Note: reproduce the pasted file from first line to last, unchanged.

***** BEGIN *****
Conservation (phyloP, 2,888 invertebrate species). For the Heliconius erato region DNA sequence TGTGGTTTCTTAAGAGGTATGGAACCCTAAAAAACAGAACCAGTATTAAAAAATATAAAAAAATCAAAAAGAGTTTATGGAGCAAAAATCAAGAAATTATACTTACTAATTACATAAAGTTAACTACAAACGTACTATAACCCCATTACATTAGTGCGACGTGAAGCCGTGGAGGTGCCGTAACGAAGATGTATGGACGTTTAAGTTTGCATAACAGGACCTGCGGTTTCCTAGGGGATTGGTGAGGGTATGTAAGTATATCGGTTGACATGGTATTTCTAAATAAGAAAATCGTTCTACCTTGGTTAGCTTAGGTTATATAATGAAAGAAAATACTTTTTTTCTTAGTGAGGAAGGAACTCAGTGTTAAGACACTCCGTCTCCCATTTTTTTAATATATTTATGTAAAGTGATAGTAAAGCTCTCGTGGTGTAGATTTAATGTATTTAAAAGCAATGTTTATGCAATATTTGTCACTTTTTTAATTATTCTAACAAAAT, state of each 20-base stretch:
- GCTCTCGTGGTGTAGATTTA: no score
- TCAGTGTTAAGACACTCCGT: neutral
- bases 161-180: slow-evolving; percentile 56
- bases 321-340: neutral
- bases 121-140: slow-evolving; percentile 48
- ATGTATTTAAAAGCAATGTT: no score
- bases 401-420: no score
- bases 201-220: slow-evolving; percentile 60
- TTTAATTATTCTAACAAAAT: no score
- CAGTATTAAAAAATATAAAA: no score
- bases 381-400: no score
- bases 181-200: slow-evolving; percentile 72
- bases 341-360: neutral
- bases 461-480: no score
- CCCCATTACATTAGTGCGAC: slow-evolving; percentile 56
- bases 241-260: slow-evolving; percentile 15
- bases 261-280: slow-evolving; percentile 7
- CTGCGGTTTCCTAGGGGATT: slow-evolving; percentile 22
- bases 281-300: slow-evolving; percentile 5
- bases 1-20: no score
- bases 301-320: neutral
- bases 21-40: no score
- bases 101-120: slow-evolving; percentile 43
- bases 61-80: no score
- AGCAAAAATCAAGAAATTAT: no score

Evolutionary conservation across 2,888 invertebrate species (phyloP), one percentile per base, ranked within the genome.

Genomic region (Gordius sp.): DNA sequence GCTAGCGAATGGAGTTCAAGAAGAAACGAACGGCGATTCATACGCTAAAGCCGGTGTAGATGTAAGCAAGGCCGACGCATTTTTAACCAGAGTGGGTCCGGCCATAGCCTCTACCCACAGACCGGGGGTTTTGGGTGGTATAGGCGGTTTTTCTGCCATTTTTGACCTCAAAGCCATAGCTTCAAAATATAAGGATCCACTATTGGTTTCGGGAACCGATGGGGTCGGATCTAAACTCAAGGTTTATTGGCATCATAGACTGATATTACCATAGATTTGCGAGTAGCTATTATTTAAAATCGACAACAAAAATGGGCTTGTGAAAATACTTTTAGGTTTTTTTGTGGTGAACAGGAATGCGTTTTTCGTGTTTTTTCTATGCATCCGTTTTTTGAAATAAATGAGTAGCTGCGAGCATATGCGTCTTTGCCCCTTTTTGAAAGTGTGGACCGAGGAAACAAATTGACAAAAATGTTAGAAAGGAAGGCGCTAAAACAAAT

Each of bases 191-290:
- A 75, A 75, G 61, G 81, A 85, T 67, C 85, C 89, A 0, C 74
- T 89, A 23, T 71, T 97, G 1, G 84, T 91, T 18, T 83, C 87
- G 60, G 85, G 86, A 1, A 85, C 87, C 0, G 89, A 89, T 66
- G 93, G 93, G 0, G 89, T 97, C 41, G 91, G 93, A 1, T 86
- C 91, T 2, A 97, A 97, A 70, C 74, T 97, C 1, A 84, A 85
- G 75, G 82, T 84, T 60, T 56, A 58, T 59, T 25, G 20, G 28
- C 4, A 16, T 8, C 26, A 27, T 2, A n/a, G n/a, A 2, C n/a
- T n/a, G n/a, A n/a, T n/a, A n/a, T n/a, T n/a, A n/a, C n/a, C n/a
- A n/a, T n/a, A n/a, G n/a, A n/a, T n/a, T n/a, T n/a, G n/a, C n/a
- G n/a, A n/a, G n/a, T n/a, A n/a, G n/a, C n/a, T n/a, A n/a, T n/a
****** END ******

Conservation (phyloP, 2,888 invertebrate species). For the Heliconius erato region DNA sequence TGTGGTTTCTTAAGAGGTATGGAACCCTAAAAAACAGAACCAGTATTAAAAAATATAAAAAAATCAAAAAGAGTTTATGGAGCAAAAATCAAGAAATTATACTTACTAATTACATAAAGTTAACTACAAACGTACTATAACCCCATTACATTAGTGCGACGTGAAGCCGTGGAGGTGCCGTAACGAAGATGTATGGACGTTTAAGTTTGCATAACAGGACCTGCGGTTTCCTAGGGGATTGGTGAGGGTATGTAAGTATATCGGTTGACATGGTATTTCTAAATAAGAAAATCGTTCTACCTTGGTTAGCTTAGGTTATATAATGAAAGAAAATACTTTTTTTCTTAGTGAGGAAGGAACTCAGTGTTAAGACACTCCGTCTCCCATTTTTTTAATATATTTATGTAAAGTGATAGTAAAGCTCTCGTGGTGTAGATTTAATGTATTTAAAAGCAATGTTTATGCAATATTTGTCACTTTTTTAATTATTCTAACAAAAT, state of each 20-base stretch:
- GCTCTCGTGGTGTAGATTTA: no score
- TCAGTGTTAAGACACTCCGT: neutral
- bases 161-180: slow-evolving; percentile 56
- bases 321-340: neutral
- bases 121-140: slow-evolving; percentile 48
- ATGTATTTAAAAGCAATGTT: no score
- bases 401-420: no score
- bases 201-220: slow-evolving; percentile 60
- TTTAATTATTCTAACAAAAT: no score
- CAGTATTAAAAAATATAAAA: no score
- bases 381-400: no score
- bases 181-200: slow-evolving; percentile 72
- bases 341-360: neutral
- bases 461-480: no score
- CCCCATTACATTAGTGCGAC: slow-evolving; percentile 56
- bases 241-260: slow-evolving; percentile 15
- bases 261-280: slow-evolving; percentile 7
- CTGCGGTTTCCTAGGGGATT: slow-evolving; percentile 22
- bases 281-300: slow-evolving; percentile 5
- bases 1-20: no score
- bases 301-320: neutral
- bases 21-40: no score
- bases 101-120: slow-evolving; percentile 43
- bases 61-80: no score
- AGCAAAAATCAAGAAATTAT: no score

Evolutionary conservation across 2,888 invertebrate species (phyloP), one percentile per base, ranked within the genome.

Genomic region (Gordius sp.): DNA sequence GCTAGCGAATGGAGTTCAAGAAGAAACGAACGGCGATTCATACGCTAAAGCCGGTGTAGATGTAAGCAAGGCCGACGCATTTTTAACCAGAGTGGGTCCGGCCATAGCCTCTACCCACAGACCGGGGGTTTTGGGTGGTATAGGCGGTTTTTCTGCCATTTTTGACCTCAAAGCCATAGCTTCAAAATATAAGGATCCACTATTGGTTTCGGGAACCGATGGGGTCGGATCTAAACTCAAGGTTTATTGGCATCATAGACTGATATTACCATAGATTTGCGAGTAGCTATTATTTAAAATCGACAACAAAAATGGGCTTGTGAAAATACTTTTAGGTTTTTTTGTGGTGAACAGGAATGCGTTTTTCGTGTTTTTTCTATGCATCCGTTTTTTGAAATAAATGAGTAGCTGCGAGCATATGCGTCTTTGCCCCTTTTTGAAAGTGTGGACCGAGGAAACAAATTGACAAAAATGTTAGAAAGGAAGGCGCTAAAACAAAT

Each of bases 191-290:
- A 75, A 75, G 61, G 81, A 85, T 67, C 85, C 89, A 0, C 74
- T 89, A 23, T 71, T 97, G 1, G 84, T 91, T 18, T 83, C 87
- G 60, G 85, G 86, A 1, A 85, C 87, C 0, G 89, A 89, T 66
- G 93, G 93, G 0, G 89, T 97, C 41, G 91, G 93, A 1, T 86
- C 91, T 2, A 97, A 97, A 70, C 74, T 97, C 1, A 84, A 85
- G 75, G 82, T 84, T 60, T 56, A 58, T 59, T 25, G 20, G 28
- C 4, A 16, T 8, C 26, A 27, T 2, A n/a, G n/a, A 2, C n/a
- T n/a, G n/a, A n/a, T n/a, A n/a, T n/a, T n/a, A n/a, C n/a, C n/a
- A n/a, T n/a, A n/a, G n/a, A n/a, T n/a, T n/a, T n/a, G n/a, C n/a
- G n/a, A n/a, G n/a, T n/a, A n/a, G n/a, C n/a, T n/a, A n/a, T n/a